Ah to be young and living in 1992... I remember very little of the time period, but I do remember the cultural phenomenon known as Saved By The Bell. Sorry folks, this isn't the start of a new highly anticipated (by who I don't know) comic series. This comic answers the important question of "How do these friendly folks celebrate Christmas in sunny California?!" Allow me to tell you the tales extracted from this legendary tome.

(MAJOR SPOILERS AHEAD) This comic is a collection of two short stories, the first of which being a situation between Zach and Kelly. Bad news, their relationship is on the fritz. To try to make things right, Zach enlists the whole gang to create a winter wonderland for Kelly, thinking that giving her a taste of her hometown of Madison, Wisconsin will melt her cold heart. The team sets up a huge bash and and boy is that Kelly surprised! Primarily because she is from Madison County, Florida! She knows that Zach's heart is in the right place though, so she forgives him for whatever the hell they were fighting about... until he starts ogling a waitress.

In the second story, that tyrant Principal Belding is making a rule that if students want to go to the Holiday Dance they must improve their grade in their worst subject by 1 whole point! Everyone is worried about this, especially Slater. That rascally Zach comes up with a clever plan... if the school nerd, Egbert, will tutor Slater, Slater will teach him how to be successful with women (or as Zach calls it "male-female chemistry")! Then Zach realizes he is thinking small... so he makes a list of every student in the school and the subject they are best in, you know, information a student can easily access. He sells this information to fellow students, allowing anyone to pick their own tutor based off of... well... whatever they want really. No one's grade improves and only the principal and a teacher chaperone go to the Holiday Dance. THE END! Actually, Zach uses the money to fund a party at the only other place in Bayside, The Max.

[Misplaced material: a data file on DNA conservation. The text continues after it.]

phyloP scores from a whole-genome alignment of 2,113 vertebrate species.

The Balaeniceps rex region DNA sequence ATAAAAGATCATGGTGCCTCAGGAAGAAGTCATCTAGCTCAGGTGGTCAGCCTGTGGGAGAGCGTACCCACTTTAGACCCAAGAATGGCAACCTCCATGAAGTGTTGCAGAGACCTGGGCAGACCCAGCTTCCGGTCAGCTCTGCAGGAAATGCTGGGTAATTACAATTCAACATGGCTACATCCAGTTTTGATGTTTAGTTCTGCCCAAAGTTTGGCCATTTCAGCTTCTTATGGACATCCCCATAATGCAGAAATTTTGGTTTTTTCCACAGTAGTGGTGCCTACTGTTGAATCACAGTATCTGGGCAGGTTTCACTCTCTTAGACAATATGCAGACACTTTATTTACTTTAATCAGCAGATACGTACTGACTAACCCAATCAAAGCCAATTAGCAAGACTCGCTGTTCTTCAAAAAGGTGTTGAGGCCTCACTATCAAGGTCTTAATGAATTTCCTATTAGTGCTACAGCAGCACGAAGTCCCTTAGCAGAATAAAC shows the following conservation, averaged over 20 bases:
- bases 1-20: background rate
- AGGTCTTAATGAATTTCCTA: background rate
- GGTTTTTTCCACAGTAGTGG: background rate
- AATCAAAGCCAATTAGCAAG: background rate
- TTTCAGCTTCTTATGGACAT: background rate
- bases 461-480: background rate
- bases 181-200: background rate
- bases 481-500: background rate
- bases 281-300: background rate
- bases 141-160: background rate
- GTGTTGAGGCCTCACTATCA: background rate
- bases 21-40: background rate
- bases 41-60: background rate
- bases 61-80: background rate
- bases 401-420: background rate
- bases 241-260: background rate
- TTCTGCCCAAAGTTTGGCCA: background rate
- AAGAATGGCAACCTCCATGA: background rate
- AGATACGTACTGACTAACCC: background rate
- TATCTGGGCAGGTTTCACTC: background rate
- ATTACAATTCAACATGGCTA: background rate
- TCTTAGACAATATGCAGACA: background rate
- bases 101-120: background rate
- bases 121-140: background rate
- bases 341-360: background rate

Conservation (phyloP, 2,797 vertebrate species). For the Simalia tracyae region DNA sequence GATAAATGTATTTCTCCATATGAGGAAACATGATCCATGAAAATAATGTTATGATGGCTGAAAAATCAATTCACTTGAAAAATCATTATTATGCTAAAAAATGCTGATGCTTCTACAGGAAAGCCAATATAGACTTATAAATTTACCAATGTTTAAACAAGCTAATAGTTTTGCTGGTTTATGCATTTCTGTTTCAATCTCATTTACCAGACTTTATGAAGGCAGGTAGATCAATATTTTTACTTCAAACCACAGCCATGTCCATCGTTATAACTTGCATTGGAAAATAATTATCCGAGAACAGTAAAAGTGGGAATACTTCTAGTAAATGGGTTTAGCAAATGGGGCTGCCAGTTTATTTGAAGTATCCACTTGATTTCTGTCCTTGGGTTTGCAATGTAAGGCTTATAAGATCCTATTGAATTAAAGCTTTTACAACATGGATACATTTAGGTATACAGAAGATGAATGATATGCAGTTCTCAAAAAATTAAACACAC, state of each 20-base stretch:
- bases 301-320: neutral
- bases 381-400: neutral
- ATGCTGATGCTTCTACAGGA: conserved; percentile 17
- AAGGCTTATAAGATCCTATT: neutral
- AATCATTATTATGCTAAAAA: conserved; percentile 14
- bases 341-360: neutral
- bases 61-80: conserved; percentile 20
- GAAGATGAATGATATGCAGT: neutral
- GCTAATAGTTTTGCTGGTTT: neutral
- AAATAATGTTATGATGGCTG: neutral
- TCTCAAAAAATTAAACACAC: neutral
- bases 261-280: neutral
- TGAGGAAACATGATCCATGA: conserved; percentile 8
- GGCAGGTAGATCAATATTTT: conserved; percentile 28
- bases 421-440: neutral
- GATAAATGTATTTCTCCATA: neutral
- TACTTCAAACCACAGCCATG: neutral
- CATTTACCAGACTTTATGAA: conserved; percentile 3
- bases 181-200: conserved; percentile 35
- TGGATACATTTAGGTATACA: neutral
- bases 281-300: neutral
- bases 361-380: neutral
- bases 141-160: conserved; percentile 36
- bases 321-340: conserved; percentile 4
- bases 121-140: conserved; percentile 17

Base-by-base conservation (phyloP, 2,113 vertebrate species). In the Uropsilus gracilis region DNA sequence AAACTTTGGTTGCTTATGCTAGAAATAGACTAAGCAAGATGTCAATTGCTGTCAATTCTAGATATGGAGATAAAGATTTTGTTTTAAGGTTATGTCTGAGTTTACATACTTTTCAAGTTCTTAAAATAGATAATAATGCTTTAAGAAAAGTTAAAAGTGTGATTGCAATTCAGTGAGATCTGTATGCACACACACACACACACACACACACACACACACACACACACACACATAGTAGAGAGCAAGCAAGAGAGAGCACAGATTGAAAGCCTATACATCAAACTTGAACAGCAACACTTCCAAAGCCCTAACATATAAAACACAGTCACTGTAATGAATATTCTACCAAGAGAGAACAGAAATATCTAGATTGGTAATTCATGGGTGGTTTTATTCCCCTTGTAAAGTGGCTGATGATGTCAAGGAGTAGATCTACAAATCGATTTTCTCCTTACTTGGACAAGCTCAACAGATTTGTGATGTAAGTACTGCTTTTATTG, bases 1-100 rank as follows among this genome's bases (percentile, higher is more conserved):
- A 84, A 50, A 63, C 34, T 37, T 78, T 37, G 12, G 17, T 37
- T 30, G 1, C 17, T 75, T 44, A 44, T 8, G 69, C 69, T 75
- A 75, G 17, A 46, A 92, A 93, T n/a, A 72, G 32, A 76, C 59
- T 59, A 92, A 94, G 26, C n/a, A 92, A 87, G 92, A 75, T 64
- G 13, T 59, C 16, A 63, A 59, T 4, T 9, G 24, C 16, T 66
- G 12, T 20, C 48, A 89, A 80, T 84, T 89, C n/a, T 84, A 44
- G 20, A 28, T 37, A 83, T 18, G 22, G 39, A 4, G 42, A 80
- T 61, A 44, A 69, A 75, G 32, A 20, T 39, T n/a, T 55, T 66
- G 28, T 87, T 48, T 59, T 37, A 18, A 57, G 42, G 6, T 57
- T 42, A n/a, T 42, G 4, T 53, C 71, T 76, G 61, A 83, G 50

There you have it! Isn't that fun?! It's festive because... because Wisconsin has snow and the school is having a Holiday Dance. Plus, look at that cover! If that doesn't get you in the holiday spirit then I don't know what does! I mean sure, the characters don't look spot on (especially Slater/Mario Lopez) but it's the thought that counts... right?

A Pleasant Buzzing

Insexts #1

Publisher: Aftershock Comics
Creator/Writer: Marguerite Bennett
Art: Ariela Kristantina
Colors: Bryan Valenza
Letters: A Larger World

Aftershock Comics has started it's explosion onto the scene this month with a roster of well known and incredible talent. On this particular book is one of my favorite modern writers, Marguerite Bennett, matched with the expert drawing style of Ariela Kristantina (look at her art).

In the ornate Victorian age, Lady Bertram and her maid Mariah make the best of their lives and their romance while under the tyranny of Harry Bertram. The cunning Mariah has plans that may rid the duo of their resident misogynist and bring their relationship to the next level. Curiously enough, it involves a spherical egg that is travelling from throat to throat. How's that for a hook?!